NRA Gun Gear of the Week: Fix It Sticks Glock Tool Set

posted on October 7, 2018
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Eminently reliable and a mainstay of both gun-toting professionals and armed citizens alike, Glock semi-automatic pistols enjoy unparalleled aftermarket support in the form of a vast array of replacement parts, accessories and components designed to enhance and personalize the platform. Of all the parts and add-ons available, though, probably the most common Glock upgrade remains the replacement of the pistol’s factory sights. Sure, some people like the plastic fixtures which present the shooter with a ball-in-basket sight picture. Many, though, view the stock sights as little more than a front sight placeholder and a rear dovetail protector—in other words, a less-than-ideal sighting solution.

For those in the latter camp, this brings us back to robust aftermarket and the myriad replacement sights available. Whether your preference is for a fiber-optic arrangement, tritium-powered night sights, a target-style setup or any of a number of less-traditional sighting options, chances are you can find it for a Glock. Readers and viewers of “Lock, Stock & Barrel” will be familiar with my preference for a bold front sight with a plain black rear, and tritium inserts for low-light capability. So, unsurprisingly, when recently setting up a Gen4 Glock 19, I ordered sights in exactly this pattern—the Glock Protector sights from Ameriglo. These sights pair a bold yellow/green luminescent front dot with a square-notch rear. The front sight also has a tritium vial which glows in low-light, and the rear sight is horizontally serrated to reduce glare, and also features a ledge-style face to facilitate one-handed slide manipulations. As with all of Ameriglo’s offerings, the sight bodies are made of steel for excellent durability—especially compared to the plastic units that came on the gun originally.

I’ve had plenty of practice replacing pistol sights during the last few years, and have become quite proficient with a sight pusher for moving dovetail-mounted units. The Glock front sight, however, is an interesting arrangement wherein the slide has an oval cutout to accept the front sight post. The sight is secured to the slide by a small screw which engages a threaded port on its underside. Sounds simple enough, right? The catch is that the screw features a thin, flat, hexagonal head, and requires a special Glock-specific driver. Further, there is very little room to work between the front sight screw and the front, or muzzle-end, of the slide. I have actually seen “Glock-drivers” that could, indeed, interface with the hexagonal sight screw, but were too large in body diameter to actually work within the confines of the Glock’s slide.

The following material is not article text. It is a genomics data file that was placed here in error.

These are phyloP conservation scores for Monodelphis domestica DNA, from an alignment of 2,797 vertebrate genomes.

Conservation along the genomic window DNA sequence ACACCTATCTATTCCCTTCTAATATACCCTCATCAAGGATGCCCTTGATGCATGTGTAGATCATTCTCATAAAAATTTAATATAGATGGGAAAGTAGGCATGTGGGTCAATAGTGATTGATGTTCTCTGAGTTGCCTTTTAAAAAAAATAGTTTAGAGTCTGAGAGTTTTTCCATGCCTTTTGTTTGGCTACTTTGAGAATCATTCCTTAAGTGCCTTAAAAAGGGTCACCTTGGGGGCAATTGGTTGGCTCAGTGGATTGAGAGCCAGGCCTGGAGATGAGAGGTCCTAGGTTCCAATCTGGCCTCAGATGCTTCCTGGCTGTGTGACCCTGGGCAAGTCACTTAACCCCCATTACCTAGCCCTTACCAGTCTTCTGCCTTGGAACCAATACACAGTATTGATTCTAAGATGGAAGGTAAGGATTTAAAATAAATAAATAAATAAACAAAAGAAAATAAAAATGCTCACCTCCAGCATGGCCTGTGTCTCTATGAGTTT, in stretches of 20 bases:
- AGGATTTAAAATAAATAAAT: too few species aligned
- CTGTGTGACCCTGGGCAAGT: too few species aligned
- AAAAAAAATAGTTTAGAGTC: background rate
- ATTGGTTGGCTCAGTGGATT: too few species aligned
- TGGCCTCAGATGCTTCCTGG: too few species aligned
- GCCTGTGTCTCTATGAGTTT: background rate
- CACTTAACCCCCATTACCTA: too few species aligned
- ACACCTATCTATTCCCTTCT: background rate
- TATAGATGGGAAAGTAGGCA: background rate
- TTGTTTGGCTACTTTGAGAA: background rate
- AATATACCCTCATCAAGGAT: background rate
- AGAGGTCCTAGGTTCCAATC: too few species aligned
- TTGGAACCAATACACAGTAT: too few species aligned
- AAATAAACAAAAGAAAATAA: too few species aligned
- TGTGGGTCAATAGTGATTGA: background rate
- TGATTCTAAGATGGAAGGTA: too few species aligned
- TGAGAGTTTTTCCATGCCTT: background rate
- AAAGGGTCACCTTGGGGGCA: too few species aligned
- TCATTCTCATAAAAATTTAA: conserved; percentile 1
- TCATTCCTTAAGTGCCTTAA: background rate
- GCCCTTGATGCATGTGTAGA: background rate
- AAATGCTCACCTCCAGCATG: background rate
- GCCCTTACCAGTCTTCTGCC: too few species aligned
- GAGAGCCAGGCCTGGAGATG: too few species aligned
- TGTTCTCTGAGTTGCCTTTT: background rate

Thankfully, there are a number of very good, and properly sized, Glock sight tools available to shooters. One recent addition, the 3/16 Front Sight Tool from Fix It Sticks, really caught my eye because I already keep a set of the portable 1/4” hex-bit drivers in my range bag. Fix It Sticks may have gotten its start in the bicycling community, but the company’s offerings are also a natural fit for the shooting sports, particularly because of their ease of transport, their use of magnets—which prevent small screws and springs from falling astray—and their selection of small torque limiters which are ideal for correctly tightening optics mounts and stock screws.

Available as part of the Fix It Sticks Glock Tool Set, the 3/16 Front Sight Tool is a 1/4” hex bit with a driver head designed to interface with standard Glock-style front sight screws, and it is perfectly sized to fit around the screw’s head, yet within the slide. The steel-bodied driver also features an integrated magnet to keep ahold of the small sight screw. Also included in the kit is a 3/32” metal pin punch, which is perfect for driving out the trigger, trigger housing and locking block pins of a fourth generation Glock. These frame-mounted pins must be removed in order to access the guts of the pistol for the purpose of maintenance, or to change out triggers, transfer bars and connectors—other commonly encountered aftermarket components.

Using the Front Sight Tool from Fix It Sticks, installing the Ameriglo Protector sights was a breeze, and the Glock-specific bits have since been added to my range bag’s tool kit.

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